Do Religious Organizations Have to Apply for Tax Exemption?
Under United States tax law, religious organizations are considered to be public charities, often called Section 501(c)(3) organizations, referring to a section of the federal Internal Revenue Code (IRC) concerning charities. Religious organizations are eligible to take advantage of the 501(c)(3) exemption, which allows nonprofit charities to remain exempt from federal, state, and local taxes. Nonprofit organizations generally must apply for tax-exempt status under section 501(c)(3) and file an annual form with the Internal Revenue Service (IRS), in lieu of a tax return, in order to maintain their status. As any seasoned Illinois nonprofit attorney can tell you, however, churches are treated differently under the law.
Requirements for tax exemption
To qualify as a tax-exempt charity under 501(c)(3), an organization must satisfy these requirements:
The organization must be organized and operated exclusively for religious, educational, scientific, or other charitable purposes;
- Net earnings must not go to the personal benefit of a private individual;
- The organization must not get involved in political campaigns or attempt to influence legislation (political lobbying);
- The organization’s purposes and activities may not be illegal or violate public policy.
Churches and other places of worship automatically get tax-exempt status
Under IRS rules, churches that otherwise satisfy the 501(c)(3) requirements will be granted tax-exempt status automatically. They need not file the relevant application.
The rule is not limited to Christian churches: According to published IRS guidance, the IRS uses the word “church” in a generic sense to refer to any place of worship. Other examples include mosques and synagogues. The term “church” also refers to conventions, associations of places of worship, and integrated auxiliaries of churches, in addition to the individual churches.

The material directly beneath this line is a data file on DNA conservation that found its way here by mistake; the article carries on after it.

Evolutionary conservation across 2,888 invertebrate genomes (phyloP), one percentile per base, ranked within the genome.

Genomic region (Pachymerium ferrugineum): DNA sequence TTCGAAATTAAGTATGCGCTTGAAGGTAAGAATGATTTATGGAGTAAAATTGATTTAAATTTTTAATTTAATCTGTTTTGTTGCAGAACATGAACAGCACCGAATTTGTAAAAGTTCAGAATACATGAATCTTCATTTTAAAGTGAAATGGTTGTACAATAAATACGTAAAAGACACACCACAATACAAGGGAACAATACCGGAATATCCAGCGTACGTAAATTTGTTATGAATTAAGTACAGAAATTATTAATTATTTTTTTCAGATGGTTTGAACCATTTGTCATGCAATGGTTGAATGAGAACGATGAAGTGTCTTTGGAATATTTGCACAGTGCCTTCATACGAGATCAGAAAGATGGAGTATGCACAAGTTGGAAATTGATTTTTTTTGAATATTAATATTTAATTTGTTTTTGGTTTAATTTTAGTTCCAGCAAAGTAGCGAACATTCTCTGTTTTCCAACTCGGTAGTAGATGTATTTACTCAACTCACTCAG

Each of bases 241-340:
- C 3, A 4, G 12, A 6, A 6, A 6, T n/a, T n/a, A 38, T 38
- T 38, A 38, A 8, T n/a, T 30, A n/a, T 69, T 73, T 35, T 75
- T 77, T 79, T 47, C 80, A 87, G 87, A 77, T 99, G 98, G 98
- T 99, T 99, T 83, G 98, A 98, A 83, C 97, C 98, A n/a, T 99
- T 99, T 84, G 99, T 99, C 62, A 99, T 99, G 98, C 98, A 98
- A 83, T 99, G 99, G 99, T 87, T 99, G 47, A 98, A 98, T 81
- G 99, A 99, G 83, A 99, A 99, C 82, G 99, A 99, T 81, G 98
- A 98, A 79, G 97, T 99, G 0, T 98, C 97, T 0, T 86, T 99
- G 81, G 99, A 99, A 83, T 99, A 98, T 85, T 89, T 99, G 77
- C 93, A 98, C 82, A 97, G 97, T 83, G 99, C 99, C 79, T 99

Other religious organizations do need to apply for 501(c)(3) status
The IRC and, in turn, the IRS distinguish churches from other “religious organizations.” Religious organizations include other entities that are not places of worship but are still dedicated to the “study or advancement of religion,” such as nondenominational ministries, interdenominational and ecumenical organizations. Religious organizations other than places of worship must generally apply for tax-exempt status to be recognized under section 501(c)(3).
Benefits of applying for tax-exempt status
Even though it is not required, churches may still benefit from applying for and receiving official tax-exempt status. Official recognition provides assurance to ministers, contributors, church leaders and church members that the church is recognized and qualifies for related tax benefits. Contributors, for example, may be more comfortable donating when they know that their contributions are tax-deductible and will be used for charitable purposes.
If your church, religious organization, or other non-profit company faces legal issues in Illinois, get a seasoned and professional opinion on how to proceed by contacting the Chicago non-profit attorneys at Pluymert, MacDonald, Hargrove & Lee in Hoffman Estates at 847-310-0025 and in Des Plaines at 847-298-5030.